(Doc. 72-1) at 1. She “also reviewed CVS's
responses to Discovery in this case.” (Doc. 60-1) at 3.
Thomson's Deposition Testimony
acknowledged in her deposition that she did not base her
report on any industry standards because she understood none
existed. (Doc. 60-2) at 19. Also, Thomson did not choose to
examine APD CAD data for a three-year period. Id.
Rather, Thomson was simply provided with CAD data for a
three-year period. Id. Additionally, Thomson did not
distinguish between crimes which occurred in the parking lot
and those which occurred in the store. Id. at 23. In
fact, Thomson noted that “violent crimes” are
related to organized retail crime like shoplifting.
Id. at 12.
testified that she does not use a personal or professional
standard for determining if an area is a high crime or low
crime area. Id. at 8-9. Instead, Thomson focuses on
whether crime is a problem in an area. Id. at
9. Although Thomson was aware of a standard methodology for
determining what constitutes a high crime area and that the
APD crime analysis unit adheres to standards, Thomson did not
know what those APD standards are. Id. at 11.
recommended at her deposition that employees not only report
crime to corporate managers but that employees also report
the lack of crime. Id. at 16. Thomson did not base
this recommendation on an industry standard. Id.
Rather, she based the recommendation on “reasonable
care” and her experience. Id.
testified that she was not aware of any data showing the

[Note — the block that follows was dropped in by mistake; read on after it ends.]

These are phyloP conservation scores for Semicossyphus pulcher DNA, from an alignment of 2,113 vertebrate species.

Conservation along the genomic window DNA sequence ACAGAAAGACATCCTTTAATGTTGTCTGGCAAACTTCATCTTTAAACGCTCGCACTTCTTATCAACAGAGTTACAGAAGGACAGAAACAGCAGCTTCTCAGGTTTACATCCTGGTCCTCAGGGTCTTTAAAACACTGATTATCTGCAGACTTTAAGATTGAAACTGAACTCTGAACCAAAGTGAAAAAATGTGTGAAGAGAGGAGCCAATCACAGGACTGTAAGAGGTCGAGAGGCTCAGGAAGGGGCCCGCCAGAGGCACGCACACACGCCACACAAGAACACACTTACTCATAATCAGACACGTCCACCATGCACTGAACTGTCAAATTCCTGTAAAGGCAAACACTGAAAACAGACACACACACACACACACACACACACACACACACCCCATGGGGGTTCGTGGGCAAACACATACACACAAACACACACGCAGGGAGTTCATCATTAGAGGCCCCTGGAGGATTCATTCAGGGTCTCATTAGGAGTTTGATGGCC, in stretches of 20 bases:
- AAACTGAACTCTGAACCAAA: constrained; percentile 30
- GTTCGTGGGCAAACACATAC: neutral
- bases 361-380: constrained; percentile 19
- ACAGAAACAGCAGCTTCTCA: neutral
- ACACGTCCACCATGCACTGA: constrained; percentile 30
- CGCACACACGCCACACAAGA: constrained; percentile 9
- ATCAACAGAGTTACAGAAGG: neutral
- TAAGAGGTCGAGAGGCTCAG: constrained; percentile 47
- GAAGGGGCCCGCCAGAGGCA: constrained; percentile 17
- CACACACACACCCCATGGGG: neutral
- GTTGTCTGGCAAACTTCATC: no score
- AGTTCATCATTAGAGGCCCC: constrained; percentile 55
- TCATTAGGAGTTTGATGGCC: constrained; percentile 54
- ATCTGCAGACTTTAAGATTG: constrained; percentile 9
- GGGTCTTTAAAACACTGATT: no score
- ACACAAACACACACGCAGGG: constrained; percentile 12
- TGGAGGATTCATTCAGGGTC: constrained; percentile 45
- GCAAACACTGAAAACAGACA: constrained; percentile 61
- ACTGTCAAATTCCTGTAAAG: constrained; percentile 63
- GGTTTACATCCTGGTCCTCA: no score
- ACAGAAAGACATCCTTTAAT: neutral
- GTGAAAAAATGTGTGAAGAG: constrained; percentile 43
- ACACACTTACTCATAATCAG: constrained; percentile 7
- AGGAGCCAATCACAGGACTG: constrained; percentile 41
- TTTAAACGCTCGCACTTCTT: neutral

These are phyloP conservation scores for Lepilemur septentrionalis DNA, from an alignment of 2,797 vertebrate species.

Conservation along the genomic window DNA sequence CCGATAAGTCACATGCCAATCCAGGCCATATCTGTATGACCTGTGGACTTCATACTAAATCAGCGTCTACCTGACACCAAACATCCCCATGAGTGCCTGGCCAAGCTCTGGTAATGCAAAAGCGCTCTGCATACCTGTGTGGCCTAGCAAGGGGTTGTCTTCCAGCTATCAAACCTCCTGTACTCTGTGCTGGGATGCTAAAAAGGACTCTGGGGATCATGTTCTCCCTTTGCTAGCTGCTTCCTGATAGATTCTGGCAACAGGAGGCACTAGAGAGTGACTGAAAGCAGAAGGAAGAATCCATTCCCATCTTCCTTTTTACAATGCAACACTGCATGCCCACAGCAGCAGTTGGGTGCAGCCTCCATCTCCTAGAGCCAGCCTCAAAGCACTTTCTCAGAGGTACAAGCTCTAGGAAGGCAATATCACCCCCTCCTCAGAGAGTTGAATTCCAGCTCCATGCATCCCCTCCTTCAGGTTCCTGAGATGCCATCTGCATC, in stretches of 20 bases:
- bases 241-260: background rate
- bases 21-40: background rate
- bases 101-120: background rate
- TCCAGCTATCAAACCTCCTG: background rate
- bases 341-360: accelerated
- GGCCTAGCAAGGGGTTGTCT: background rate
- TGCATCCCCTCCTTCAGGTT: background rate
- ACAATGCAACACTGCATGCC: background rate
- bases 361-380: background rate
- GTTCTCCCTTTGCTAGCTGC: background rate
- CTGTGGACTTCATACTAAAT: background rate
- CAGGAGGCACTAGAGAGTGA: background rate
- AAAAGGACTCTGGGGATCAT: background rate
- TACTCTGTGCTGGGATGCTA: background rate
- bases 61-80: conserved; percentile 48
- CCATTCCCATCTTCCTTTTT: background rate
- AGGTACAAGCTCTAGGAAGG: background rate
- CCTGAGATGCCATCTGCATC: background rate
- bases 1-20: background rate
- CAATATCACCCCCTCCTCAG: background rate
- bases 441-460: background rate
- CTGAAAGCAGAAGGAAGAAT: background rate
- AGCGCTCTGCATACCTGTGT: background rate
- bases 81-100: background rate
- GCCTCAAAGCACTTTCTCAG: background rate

efficacy of exterior signs indicating a store was under
surveillance and subject to police patrols and bate vehicles.
Id. at 24. Thomson also testified that no industry
standard exists which describes a reasonable sign to warn
patrons of the risk of harm. Id. at 26. Moreover,
Thomson testified that she did not have any data or study to
support the efficacy of either posting “No
Trespassing” signs” citing the applicable city
ordinance or installing exterior surveillance cameras.
Id. at 27 and 28. Thomson further acknowledged that
no standard exists with respect to the presence of a security
guard. Id. at 5.
police sergeant, Thomson participated in the Albuquerque
Retail Asset Protection Association (ARAPA). ARAPA assisted
businesses, including large pharmacies like CVS, by providing
crime prevention strategies based on property assessments and
crime statistics. Id. at 3-4. Every month, Thomson
and ARAPA conducted a problem-oriented policing (POP) project
at a business or area with a high incidence of crime.
Id. at 4.
project required Thomson to examine data from the APD crime
analysis unit. Id. The APD crime analysis unit
engaged in predictive crime analysis and produced crime
analysis maps, i.e., heat maps. Id. Thomson also
examined the environmental design of the targeted property to
evaluate crime prevention strategies. (Doc. 67) at 36. The POP
program required measuring the effects of the POP projects.
having analyzed an even “bigger data set” than
she had at the time she wrote her expert report, Thomson
testified that she continued to find a pattern of criminal
activity at the CVS from 2009 to 2014. Id. at 17 and
Thomson's August 24, 2018, Affidavit
August 24, 2018, affidavit, Thomson opined that it was
‘“Moderately' to ‘Highly'
foreseeable” that the May 1, 2014, shooting and
carjacking would occur in the CVS parking lot. (Doc. 67) at
28. Thomson used the terms “moderately” to
“highly” foreseeable as “defined by noted
security/loss prevention/crime prevention expert Chris
McGoey….” Id. Thomson trained under
McGoey “in an educational seminar setting.”
explained that her methodology “is accepted in the
fields of Loss and Crime prevention, as well as [her]
training and experience in both property management and law
enforcement.” Id. Thomson's methodology
consisted of first analyzing “factors known to affect
foreseeability of criminal activity” such as
“hours of operation, ...